that is a quote from Franklin Roosevelt's inauguration speech in 1933. While Trump (and any of his challengers) is no where near as capable as he was, the message is still true. we've got car companies gearing up to make ventilators. we've got DIYers 3d printing PPE, this nation is banding together to survive, through the worst of this (and it is still yet to come), we will see the best of humanity come to the top.

 

A massive economic slowdown is not a remotely possible outcome????   It's already happening.  At the margins (which is where everything happens), there are already millions of people whose future health outlooks are diminished as a result of the shutdowns, and millions more to come.  As a society, we will in fact be less prosperous and therefore have reduced health outlooks.  I don't pretend to know where the crossover point is, but it's a discussion that should be had, openly and honestly, without hyperbolic claims that to have the discussion means you want to sacrifice 2% of our population or all old people.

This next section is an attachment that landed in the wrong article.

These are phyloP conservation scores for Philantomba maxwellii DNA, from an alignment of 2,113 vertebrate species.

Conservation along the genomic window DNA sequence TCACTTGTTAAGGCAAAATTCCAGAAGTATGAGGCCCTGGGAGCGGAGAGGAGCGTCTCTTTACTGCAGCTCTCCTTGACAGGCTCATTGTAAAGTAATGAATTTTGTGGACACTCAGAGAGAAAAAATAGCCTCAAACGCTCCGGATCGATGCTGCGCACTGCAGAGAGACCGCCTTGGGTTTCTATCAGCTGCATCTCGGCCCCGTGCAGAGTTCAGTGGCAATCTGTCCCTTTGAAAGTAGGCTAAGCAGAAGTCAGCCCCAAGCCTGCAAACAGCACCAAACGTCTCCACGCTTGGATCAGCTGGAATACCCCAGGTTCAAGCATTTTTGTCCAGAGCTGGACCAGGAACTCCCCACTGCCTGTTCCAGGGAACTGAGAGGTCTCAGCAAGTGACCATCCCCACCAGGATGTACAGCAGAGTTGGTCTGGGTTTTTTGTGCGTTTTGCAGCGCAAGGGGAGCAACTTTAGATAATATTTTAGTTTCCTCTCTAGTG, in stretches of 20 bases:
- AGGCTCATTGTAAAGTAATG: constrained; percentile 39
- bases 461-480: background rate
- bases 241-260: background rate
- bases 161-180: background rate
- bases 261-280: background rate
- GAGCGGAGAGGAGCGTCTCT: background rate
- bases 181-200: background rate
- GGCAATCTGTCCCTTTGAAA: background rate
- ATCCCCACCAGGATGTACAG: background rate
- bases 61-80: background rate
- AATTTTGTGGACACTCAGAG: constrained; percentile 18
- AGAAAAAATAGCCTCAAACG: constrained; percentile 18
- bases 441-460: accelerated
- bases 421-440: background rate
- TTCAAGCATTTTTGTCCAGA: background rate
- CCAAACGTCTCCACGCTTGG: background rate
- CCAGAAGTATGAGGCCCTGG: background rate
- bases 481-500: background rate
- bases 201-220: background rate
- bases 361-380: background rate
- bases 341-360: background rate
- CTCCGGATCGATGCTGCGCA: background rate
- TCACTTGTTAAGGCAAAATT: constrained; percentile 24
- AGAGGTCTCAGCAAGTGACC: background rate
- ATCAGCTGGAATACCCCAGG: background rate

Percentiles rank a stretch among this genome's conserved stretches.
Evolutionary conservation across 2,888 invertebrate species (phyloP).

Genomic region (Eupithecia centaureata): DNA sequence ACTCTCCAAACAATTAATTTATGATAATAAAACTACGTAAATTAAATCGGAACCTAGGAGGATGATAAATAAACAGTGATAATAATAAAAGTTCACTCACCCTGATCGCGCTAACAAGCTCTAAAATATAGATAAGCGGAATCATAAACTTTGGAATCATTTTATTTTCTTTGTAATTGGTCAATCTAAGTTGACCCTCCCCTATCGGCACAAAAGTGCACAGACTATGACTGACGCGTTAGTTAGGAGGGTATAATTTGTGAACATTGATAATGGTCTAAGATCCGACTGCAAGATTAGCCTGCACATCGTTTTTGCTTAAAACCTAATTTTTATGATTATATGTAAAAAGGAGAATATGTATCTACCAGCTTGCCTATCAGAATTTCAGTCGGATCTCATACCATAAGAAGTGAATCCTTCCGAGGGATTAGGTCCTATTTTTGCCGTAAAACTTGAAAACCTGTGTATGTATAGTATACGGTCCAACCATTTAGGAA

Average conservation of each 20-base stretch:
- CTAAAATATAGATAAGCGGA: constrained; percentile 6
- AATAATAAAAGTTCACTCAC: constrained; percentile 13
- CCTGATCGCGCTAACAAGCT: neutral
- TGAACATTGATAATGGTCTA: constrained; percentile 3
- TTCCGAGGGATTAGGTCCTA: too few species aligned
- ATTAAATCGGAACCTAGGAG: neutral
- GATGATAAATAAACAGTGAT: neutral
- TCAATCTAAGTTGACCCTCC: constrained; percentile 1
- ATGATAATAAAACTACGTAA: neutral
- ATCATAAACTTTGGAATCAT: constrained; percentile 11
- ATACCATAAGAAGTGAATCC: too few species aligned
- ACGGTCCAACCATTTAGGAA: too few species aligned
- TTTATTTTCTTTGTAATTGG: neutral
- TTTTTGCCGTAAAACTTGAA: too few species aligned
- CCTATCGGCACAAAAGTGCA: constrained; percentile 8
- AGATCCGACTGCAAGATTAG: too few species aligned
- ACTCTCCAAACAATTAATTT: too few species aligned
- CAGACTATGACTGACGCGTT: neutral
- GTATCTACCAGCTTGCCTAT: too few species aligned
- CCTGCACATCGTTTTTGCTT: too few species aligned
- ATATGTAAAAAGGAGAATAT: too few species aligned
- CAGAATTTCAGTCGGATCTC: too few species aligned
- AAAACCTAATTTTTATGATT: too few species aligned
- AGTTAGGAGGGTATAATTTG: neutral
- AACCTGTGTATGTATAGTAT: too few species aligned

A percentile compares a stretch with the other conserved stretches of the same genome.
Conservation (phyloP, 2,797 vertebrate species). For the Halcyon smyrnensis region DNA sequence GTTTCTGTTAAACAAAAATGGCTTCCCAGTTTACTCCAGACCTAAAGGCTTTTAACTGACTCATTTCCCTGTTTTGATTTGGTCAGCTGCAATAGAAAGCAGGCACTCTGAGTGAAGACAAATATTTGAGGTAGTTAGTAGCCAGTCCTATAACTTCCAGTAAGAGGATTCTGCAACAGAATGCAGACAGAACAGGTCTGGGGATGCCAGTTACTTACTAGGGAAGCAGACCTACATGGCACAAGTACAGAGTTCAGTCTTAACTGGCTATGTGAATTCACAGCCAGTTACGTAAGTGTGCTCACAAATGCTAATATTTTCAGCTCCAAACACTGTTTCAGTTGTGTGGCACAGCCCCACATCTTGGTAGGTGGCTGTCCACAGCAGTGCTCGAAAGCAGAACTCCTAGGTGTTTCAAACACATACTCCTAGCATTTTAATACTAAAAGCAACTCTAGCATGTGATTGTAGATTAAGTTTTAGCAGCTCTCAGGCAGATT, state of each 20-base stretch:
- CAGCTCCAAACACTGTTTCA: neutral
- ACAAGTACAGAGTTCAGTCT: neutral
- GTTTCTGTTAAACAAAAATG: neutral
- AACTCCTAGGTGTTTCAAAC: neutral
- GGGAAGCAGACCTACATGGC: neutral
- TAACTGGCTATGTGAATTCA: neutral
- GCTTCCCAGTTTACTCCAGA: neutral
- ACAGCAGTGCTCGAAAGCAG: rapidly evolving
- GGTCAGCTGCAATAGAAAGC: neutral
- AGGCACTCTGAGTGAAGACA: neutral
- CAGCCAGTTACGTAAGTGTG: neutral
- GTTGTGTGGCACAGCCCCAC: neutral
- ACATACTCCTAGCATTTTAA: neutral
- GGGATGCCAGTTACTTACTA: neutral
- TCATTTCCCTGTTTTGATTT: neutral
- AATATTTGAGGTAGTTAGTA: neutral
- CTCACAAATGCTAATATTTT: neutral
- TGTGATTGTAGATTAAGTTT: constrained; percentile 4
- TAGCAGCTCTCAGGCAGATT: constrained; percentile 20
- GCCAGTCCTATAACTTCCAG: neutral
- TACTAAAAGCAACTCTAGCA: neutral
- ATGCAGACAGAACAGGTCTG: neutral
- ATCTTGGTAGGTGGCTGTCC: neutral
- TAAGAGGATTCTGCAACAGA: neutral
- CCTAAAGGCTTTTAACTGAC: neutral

Edited by Houston19514